Forbes Website has been used to Hack readers
Users of Microsoft’s flagship Internet browser who visited Forbes.com on the four days following Thanksgiving were open to be hacked, two cybersecurity firms said Tuesday.
The companies, iSight Partners and Invincea, said hackers who appear to be linked to China had reprogrammed Forbes’ “Thought of the Day” widget to send malicious computer code to readers’ computers.
The site appears to have been compromised from Nov. 28 to Dec. 1, the firms said. They said they did not know how many Internet users may have been affected.
Forbes, which had not previously disclosed the incident, confirmed it Tuesday. In a statement, a spokeswoman said Forbes learned of the hack, and its duration, on Dec. 1. “Forbes took immediate actions to remediate the incident,” she said.
The episode could mark one of the most brazen incidents in which cyberspies put much of the Internet at risk to target a few individuals. Forbes.com is the 62nd most popular website in the U.S., and said it counted more than 31 million visitors in November. Microsoft’s Internet Explorer browser accounts for more than half the global market.
But analysts suspect the attackers were interested in select targets.
Invincea said it responded to a hacking incident at a defense contractor in late November, and traced the malware to employees visiting Forbes. Working with iSight, which has close ties to official Washington, the two firms also found evidence of malware from the Forbes site on computers in the American financial services sector.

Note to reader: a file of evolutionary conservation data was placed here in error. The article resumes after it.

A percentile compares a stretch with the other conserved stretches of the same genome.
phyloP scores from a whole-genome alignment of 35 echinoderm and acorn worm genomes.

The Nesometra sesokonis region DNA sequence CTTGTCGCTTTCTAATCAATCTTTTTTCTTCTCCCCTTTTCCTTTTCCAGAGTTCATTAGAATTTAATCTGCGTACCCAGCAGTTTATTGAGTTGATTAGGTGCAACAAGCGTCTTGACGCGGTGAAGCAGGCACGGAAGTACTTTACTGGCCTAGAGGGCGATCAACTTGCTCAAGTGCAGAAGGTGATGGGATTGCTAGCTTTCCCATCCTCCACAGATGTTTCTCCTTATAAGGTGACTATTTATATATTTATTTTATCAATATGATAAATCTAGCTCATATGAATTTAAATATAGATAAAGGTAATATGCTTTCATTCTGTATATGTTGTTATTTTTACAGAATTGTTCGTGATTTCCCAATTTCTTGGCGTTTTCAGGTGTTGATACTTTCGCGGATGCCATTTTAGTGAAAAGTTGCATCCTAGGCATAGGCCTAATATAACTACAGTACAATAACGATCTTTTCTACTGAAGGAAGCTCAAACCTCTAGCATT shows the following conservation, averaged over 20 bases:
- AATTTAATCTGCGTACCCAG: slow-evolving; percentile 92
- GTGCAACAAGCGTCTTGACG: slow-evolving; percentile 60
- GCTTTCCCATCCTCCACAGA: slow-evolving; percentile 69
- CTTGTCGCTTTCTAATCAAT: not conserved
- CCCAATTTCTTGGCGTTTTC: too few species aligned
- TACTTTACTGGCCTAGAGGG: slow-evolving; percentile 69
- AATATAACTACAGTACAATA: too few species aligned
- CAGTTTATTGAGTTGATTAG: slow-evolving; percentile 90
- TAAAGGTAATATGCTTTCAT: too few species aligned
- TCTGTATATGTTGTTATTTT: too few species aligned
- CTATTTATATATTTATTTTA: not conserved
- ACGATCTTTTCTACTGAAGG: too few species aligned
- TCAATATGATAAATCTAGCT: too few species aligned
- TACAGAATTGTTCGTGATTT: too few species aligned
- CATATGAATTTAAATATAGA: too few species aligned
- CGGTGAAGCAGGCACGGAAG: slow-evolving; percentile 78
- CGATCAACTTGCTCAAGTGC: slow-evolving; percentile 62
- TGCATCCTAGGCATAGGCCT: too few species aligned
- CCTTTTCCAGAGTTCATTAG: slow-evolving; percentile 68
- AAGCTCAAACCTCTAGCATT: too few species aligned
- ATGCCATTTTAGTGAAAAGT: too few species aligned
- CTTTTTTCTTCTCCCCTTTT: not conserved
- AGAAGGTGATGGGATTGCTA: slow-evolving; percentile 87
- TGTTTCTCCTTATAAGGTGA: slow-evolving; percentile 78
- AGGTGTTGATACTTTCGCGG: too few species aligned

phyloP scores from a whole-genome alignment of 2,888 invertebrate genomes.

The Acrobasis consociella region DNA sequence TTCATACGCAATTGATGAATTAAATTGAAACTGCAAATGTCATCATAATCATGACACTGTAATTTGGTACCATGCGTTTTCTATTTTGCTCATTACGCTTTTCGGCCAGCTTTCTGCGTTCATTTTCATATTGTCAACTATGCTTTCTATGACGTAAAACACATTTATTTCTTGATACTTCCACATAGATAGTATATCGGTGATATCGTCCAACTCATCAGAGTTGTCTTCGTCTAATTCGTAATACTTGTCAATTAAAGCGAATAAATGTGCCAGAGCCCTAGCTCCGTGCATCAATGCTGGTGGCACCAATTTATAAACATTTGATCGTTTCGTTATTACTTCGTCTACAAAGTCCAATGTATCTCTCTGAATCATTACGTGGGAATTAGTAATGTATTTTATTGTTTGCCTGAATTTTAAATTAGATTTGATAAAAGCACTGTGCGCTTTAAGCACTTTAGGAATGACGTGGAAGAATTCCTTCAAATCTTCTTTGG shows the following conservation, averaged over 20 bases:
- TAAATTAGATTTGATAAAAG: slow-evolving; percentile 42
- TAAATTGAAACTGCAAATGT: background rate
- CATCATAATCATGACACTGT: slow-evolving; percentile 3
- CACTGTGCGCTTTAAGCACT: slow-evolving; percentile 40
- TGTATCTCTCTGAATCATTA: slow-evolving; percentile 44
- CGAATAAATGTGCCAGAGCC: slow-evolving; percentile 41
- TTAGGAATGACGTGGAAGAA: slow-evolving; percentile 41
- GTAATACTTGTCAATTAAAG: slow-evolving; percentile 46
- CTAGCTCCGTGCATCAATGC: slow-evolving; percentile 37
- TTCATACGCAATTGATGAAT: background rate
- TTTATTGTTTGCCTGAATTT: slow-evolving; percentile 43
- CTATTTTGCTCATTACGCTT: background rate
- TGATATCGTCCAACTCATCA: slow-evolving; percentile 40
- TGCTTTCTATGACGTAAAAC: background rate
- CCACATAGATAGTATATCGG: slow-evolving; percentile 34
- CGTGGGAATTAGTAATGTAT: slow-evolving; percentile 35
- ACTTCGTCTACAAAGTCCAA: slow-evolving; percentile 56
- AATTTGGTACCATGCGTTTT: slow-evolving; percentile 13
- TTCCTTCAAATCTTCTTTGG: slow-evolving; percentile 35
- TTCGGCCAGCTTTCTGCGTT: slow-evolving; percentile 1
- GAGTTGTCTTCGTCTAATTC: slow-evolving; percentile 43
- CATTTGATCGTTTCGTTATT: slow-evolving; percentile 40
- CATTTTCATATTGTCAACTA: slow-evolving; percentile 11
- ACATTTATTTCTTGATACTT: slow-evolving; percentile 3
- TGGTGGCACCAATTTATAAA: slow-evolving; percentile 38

The links to China are indirect. ISight says it has linked the Forbes hack to the malware and tactics used in a string of intrusions at defense contractors, a Hong Kong think tank and the Nobel Peace Prize website shortly after the award went to a Chinese dissident in 2010.
The Chinese embassy in Washington didn’t immediately respond to a request for comment.
Cybersecurity experts say the average Forbes reader wasn’t at risk.
“It’s not their M.O. to infect tens of millions of people,” said Stephen Ward, an iSight spokesman.
The cybersecurity firms said the hackers were able to get in by exploiting previously unknown holes in both Adobe Flash and Internet Explorer.
For investigators, that’s another clue. Hackers generally only use previously unknown software vulnerabilities on high value targets. The reason: Once a bug is exposed through an attack, software companies can patch it and it becomes much less useful.
Adobe patched the flaw in Flash in December. Microsoft released an Internet Explorer patch Tuesday.
Source : The wall street Journal